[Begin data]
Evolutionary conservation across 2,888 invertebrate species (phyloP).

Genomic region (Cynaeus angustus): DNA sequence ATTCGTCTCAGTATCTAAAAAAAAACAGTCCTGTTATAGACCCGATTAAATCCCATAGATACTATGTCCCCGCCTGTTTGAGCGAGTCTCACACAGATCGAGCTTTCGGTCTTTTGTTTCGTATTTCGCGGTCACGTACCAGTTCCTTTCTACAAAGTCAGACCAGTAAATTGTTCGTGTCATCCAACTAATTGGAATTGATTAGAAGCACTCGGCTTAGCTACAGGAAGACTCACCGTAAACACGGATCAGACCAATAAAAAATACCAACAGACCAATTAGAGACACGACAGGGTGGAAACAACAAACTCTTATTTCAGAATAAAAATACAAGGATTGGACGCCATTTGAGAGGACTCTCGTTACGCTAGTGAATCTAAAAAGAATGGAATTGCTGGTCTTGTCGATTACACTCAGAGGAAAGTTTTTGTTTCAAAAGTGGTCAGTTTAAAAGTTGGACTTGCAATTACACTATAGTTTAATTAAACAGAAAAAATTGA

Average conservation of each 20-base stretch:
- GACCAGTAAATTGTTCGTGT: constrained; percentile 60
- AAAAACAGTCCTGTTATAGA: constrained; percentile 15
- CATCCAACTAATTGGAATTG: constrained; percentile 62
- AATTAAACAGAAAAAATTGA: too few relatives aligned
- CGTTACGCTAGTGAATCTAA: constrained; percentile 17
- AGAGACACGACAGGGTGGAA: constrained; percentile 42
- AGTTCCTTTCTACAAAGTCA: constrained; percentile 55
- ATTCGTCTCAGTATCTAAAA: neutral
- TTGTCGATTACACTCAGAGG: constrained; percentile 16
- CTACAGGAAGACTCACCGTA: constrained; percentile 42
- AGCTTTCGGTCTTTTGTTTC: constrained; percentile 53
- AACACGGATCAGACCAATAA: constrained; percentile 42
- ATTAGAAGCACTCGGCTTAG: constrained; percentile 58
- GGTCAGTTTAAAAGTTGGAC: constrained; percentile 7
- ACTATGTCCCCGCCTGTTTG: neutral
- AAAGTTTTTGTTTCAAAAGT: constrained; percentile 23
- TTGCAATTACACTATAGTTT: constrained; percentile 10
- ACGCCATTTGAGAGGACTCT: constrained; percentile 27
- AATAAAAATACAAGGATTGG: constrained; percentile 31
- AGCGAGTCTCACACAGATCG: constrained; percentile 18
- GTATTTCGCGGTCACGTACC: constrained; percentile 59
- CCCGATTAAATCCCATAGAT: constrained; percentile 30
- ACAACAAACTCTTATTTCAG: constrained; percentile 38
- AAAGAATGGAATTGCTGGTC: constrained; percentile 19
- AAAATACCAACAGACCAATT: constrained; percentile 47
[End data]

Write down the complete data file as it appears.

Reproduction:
Evolutionary conservation across 2,888 invertebrate species (phyloP).

Genomic region (Cynaeus angustus): DNA sequence ATTCGTCTCAGTATCTAAAAAAAAACAGTCCTGTTATAGACCCGATTAAATCCCATAGATACTATGTCCCCGCCTGTTTGAGCGAGTCTCACACAGATCGAGCTTTCGGTCTTTTGTTTCGTATTTCGCGGTCACGTACCAGTTCCTTTCTACAAAGTCAGACCAGTAAATTGTTCGTGTCATCCAACTAATTGGAATTGATTAGAAGCACTCGGCTTAGCTACAGGAAGACTCACCGTAAACACGGATCAGACCAATAAAAAATACCAACAGACCAATTAGAGACACGACAGGGTGGAAACAACAAACTCTTATTTCAGAATAAAAATACAAGGATTGGACGCCATTTGAGAGGACTCTCGTTACGCTAGTGAATCTAAAAAGAATGGAATTGCTGGTCTTGTCGATTACACTCAGAGGAAAGTTTTTGTTTCAAAAGTGGTCAGTTTAAAAGTTGGACTTGCAATTACACTATAGTTTAATTAAACAGAAAAAATTGA

Average conservation of each 20-base stretch:
- GACCAGTAAATTGTTCGTGT: constrained; percentile 60
- AAAAACAGTCCTGTTATAGA: constrained; percentile 15
- CATCCAACTAATTGGAATTG: constrained; percentile 62
- AATTAAACAGAAAAAATTGA: too few relatives aligned
- CGTTACGCTAGTGAATCTAA: constrained; percentile 17
- AGAGACACGACAGGGTGGAA: constrained; percentile 42
- AGTTCCTTTCTACAAAGTCA: constrained; percentile 55
- ATTCGTCTCAGTATCTAAAA: neutral
- TTGTCGATTACACTCAGAGG: constrained; percentile 16
- CTACAGGAAGACTCACCGTA: constrained; percentile 42
- AGCTTTCGGTCTTTTGTTTC: constrained; percentile 53
- AACACGGATCAGACCAATAA: constrained; percentile 42
- ATTAGAAGCACTCGGCTTAG: constrained; percentile 58
- GGTCAGTTTAAAAGTTGGAC: constrained; percentile 7
- ACTATGTCCCCGCCTGTTTG: neutral
- AAAGTTTTTGTTTCAAAAGT: constrained; percentile 23
- TTGCAATTACACTATAGTTT: constrained; percentile 10
- ACGCCATTTGAGAGGACTCT: constrained; percentile 27
- AATAAAAATACAAGGATTGG: constrained; percentile 31
- AGCGAGTCTCACACAGATCG: constrained; percentile 18
- GTATTTCGCGGTCACGTACC: constrained; percentile 59
- CCCGATTAAATCCCATAGAT: constrained; percentile 30
- ACAACAAACTCTTATTTCAG: constrained; percentile 38
- AAAGAATGGAATTGCTGGTC: constrained; percentile 19
- AAAATACCAACAGACCAATT: constrained; percentile 47